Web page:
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From Issue 1/76

Frost and Flight

When we say that we hate to tell this story, we really mean it. It's a story we've told you before but still needs retelling.

After takeoff the aircraft remained in a steep nose-high attitude. stalled, and dived into the ground. Witnesses heard the engine run erratically and it was not producing power at impact. However. more slgnificantly the aircraft was noticed minutes after the accident to be covered with a heavy layer of frost.

Medical evidence established that the pilot had experienced stress for several minutes before the impact, probably due to the feeling of doubt about his aircraft. And well he should have — the aircraft had been on the river overnight where it had accumulated a heavy layer of hoarfrost on its white wings. Further. a significant amount of ice and water was found in the fuel system. With the daily temperatures varying above and below freezing, condensation was inevitable in the half-filled tanks. The below-freezing temperatures at the time also added to risk of ice accumulation on the tailplane during takeoff.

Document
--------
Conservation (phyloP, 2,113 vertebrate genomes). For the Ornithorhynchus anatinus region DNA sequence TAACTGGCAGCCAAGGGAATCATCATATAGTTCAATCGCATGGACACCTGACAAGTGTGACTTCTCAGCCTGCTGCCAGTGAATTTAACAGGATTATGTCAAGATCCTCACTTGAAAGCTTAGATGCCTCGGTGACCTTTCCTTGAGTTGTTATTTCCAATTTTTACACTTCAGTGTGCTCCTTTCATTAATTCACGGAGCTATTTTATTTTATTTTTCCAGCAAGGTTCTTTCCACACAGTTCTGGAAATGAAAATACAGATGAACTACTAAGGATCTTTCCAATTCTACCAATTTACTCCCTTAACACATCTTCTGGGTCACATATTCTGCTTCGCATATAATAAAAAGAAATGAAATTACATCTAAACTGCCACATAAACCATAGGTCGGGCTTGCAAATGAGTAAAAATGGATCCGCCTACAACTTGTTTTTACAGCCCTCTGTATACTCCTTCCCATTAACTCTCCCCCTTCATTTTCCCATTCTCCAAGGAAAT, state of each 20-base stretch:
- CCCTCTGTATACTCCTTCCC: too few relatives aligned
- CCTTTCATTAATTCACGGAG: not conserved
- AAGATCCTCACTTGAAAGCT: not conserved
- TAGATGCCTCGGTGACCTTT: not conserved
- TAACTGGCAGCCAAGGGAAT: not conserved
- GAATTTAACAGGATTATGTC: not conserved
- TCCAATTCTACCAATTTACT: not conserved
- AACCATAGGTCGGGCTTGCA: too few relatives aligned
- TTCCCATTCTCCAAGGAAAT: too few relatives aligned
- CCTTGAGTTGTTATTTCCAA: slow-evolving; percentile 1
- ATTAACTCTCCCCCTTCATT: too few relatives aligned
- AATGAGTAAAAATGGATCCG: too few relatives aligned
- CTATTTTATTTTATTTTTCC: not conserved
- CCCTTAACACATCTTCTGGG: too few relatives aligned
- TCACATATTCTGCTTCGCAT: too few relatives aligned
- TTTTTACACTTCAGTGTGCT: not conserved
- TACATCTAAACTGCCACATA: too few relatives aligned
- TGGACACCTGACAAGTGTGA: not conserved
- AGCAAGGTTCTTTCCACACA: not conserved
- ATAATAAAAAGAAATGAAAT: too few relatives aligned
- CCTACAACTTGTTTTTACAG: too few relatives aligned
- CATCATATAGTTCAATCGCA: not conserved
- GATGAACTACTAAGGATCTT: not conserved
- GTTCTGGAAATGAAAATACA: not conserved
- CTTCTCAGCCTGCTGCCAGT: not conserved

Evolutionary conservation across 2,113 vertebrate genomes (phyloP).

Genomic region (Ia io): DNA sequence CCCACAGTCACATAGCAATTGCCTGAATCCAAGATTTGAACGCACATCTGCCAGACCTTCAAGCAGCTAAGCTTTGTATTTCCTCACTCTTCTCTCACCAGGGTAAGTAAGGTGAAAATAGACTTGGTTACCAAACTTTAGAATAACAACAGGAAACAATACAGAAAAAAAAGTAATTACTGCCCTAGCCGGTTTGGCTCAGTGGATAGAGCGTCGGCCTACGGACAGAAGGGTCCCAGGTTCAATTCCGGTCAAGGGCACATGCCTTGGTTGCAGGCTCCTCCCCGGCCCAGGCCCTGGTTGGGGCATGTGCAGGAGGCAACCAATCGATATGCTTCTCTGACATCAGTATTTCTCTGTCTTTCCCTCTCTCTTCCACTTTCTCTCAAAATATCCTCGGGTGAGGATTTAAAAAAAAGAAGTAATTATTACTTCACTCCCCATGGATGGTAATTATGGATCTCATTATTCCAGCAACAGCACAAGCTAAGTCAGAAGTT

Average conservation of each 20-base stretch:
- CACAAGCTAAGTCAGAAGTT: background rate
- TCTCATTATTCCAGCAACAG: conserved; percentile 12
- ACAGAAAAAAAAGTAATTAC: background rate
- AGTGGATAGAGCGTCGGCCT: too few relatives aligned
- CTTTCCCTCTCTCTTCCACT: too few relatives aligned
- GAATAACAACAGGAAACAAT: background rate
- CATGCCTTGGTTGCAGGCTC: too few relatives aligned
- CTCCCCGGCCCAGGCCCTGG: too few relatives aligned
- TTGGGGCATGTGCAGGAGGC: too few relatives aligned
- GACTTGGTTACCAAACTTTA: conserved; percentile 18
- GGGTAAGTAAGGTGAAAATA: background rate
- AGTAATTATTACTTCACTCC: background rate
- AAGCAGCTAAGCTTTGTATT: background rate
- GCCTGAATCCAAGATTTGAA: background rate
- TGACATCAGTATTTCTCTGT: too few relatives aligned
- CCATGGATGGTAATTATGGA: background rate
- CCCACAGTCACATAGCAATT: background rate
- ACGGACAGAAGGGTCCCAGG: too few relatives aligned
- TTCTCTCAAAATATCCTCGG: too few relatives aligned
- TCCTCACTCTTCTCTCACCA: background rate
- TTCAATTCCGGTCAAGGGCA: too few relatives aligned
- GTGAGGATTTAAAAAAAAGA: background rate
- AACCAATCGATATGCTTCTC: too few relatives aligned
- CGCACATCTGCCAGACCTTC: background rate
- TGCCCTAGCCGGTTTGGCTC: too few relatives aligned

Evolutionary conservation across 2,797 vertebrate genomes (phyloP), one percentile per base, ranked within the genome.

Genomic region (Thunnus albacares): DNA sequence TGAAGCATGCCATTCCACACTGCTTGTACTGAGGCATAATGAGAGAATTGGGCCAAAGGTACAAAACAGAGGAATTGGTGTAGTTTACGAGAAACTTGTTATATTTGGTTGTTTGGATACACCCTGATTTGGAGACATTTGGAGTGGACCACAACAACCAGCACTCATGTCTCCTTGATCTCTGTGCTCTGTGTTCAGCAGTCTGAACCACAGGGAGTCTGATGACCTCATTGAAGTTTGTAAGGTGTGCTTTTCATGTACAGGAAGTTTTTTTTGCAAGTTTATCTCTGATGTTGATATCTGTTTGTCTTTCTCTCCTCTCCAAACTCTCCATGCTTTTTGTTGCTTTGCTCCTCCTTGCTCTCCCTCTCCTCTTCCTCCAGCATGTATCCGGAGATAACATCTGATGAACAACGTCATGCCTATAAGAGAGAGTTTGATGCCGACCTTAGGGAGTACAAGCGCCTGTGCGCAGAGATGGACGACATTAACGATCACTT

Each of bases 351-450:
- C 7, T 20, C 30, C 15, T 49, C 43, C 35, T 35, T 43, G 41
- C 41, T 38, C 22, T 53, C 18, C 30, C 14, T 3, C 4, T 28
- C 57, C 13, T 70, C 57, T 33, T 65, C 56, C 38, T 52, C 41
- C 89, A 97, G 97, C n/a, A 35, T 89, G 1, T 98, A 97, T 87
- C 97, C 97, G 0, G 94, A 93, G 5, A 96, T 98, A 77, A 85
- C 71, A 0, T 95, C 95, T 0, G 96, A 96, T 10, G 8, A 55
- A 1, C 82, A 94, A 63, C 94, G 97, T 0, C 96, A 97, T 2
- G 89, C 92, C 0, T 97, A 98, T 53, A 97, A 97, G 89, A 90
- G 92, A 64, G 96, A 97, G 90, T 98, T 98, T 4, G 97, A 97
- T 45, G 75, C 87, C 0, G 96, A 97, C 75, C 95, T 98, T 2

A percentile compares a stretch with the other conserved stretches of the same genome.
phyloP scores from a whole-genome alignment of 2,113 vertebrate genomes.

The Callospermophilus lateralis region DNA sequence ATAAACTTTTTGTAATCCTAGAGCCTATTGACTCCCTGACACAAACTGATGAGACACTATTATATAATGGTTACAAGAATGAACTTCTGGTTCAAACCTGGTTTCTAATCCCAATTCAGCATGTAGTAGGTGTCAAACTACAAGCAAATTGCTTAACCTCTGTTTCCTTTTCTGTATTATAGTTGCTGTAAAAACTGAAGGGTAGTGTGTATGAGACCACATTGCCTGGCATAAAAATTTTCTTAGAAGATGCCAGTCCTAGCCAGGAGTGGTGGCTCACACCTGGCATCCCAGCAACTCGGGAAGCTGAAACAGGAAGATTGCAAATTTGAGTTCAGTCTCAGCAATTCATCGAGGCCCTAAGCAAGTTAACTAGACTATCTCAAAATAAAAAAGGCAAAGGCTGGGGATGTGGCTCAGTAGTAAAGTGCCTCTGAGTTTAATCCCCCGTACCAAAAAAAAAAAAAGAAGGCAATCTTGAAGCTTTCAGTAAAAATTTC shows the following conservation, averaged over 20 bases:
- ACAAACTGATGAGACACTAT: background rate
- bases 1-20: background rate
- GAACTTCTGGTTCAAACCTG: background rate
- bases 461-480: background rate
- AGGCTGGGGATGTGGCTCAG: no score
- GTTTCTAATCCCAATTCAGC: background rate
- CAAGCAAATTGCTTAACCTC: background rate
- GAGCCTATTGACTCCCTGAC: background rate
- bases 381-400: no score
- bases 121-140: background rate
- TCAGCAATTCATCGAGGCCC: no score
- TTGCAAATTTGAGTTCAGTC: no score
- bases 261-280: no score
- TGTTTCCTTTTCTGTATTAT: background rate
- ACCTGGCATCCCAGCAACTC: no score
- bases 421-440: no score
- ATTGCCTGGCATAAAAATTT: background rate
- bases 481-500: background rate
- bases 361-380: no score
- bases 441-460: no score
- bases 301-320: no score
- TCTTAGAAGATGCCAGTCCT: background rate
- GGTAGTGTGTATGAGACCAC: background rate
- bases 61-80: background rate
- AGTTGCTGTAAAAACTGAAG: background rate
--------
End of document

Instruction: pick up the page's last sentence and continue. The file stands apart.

He may have discounted the significance of the hoarfrost on his wings — if he had noticed it. In any case. it would have been an awkward job to remove it, with his high-wing aircraft sitting out on the water. But the fact remains that a wing will lose lift when the air rushing over the upper surface does not adhere firmly to its curvature. And nothing will unglue air more readily than the irregular surface created by hoarfrast or snow crust. Every year there's evidence that pilots choose to flirt with this lethal hazard.

Originally Published: ASL 1/1998
Original Article: From Issue 1/76 - Frost and Flight 

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We would like to acknowledge the financial support of the Government of Canada for this initiative through the Search and Rescue New Initiative Fund (SAR NIF).